I see that someone else answered my question about PAP. My concern for nurses in general when other say "get an attorney" is does anyone understand how expensive attorneys are? They charge by the hour. That being said how does one find an attorney who is competent in nursing specific matters without losing a large amount of money? Any information from the members would be appreciated.

Getting an attorney is expensive. NOT getting an attorney can be even more expensive.

Esme12, ASN, BSN, RN

Specializes in Critical Care, ED, Cath lab, CTPAC,Trauma. Has 40 years experience.

I see that someone else answered my question about PAP. My concern for nurses in general when other say "get an attorney" is does anyone understand how expensive attorneys are? They charge by the hour. That being said how does one find an attorney who is competent in nursing specific matters without losing a large amount of money? Any information from the members would be appreciated.
The American Association of Nurse Attorneys (TAANA).

What has an attorney ever really done- the BON has its own administrative law- they write the rules and they have the final say. If you are at all "guilty" the attorney cannot use civilian defense techniques-

My BON at least took hiring an attorney as a hostile move... The best advice I got was from a second opinion when it was clear the first attorney was mucking things up: they make the rules.... jump through the hoops... be humble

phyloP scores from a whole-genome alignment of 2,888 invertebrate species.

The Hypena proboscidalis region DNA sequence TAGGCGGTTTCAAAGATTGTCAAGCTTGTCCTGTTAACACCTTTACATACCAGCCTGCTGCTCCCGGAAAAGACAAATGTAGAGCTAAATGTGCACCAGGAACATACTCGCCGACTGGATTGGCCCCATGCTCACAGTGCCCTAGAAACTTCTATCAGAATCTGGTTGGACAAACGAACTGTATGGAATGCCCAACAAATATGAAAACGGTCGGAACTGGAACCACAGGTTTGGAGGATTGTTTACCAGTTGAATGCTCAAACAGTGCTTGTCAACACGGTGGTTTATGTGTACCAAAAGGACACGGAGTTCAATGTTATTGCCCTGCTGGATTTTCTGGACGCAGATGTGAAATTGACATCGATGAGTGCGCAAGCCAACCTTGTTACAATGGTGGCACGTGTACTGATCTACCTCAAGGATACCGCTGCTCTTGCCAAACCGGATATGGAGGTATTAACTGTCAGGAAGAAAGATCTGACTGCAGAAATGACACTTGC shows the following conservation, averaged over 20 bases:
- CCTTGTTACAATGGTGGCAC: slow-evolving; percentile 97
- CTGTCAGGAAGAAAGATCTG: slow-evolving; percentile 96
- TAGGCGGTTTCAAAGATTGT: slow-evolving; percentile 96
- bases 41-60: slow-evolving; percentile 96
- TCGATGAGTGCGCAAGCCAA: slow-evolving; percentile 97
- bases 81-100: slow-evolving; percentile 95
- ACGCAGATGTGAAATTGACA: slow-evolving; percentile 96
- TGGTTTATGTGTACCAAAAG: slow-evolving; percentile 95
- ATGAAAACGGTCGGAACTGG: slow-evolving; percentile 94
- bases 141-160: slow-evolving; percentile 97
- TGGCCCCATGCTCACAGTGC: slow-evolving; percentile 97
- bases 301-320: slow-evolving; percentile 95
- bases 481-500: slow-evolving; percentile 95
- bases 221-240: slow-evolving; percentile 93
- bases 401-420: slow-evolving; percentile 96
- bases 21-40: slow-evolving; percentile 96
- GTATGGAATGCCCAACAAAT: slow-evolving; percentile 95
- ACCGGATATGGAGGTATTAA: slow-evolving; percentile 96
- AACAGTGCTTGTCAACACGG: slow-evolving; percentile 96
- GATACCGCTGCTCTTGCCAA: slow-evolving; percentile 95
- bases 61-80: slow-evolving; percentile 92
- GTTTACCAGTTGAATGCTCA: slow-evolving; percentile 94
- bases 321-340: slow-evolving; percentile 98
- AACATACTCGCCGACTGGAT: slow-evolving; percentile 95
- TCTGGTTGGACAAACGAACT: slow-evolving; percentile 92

I like the be humble advice:). It was helpful for me to at least speak to a lawyer- she gave me very worthy advice. I will not be bringing a lawyer with me to the board- however the advice was gold. I was terrified and had I not spoken with an attorney before speaking with the investigator I would have surrendered my lisence- that was what the board wanted me to do. Her advice was its better to have a suspended lisence than they to get one back after you have surrendered. I do think lawyers are helpful- particularly if the punishment does not fit the crime. In my case the punishment does fit and is paramount to my recovery.

LilRedRN1973

Specializes in ICU, psych, corrections. Has 8 years experience.

My BON also sees it as a hostile move and things do not turn out so well if an attorney is retained. For me, surrendering my license was the way to go. Five years later, my contract has been completed and there is no evidence I was ever disciplined. Had I not surrendered, I would have entered into a probation contract, which carries a bright red "YES" whenever someone would check my license for verification. With the surrendering and subsequent monitoring contract, mine now says "NO".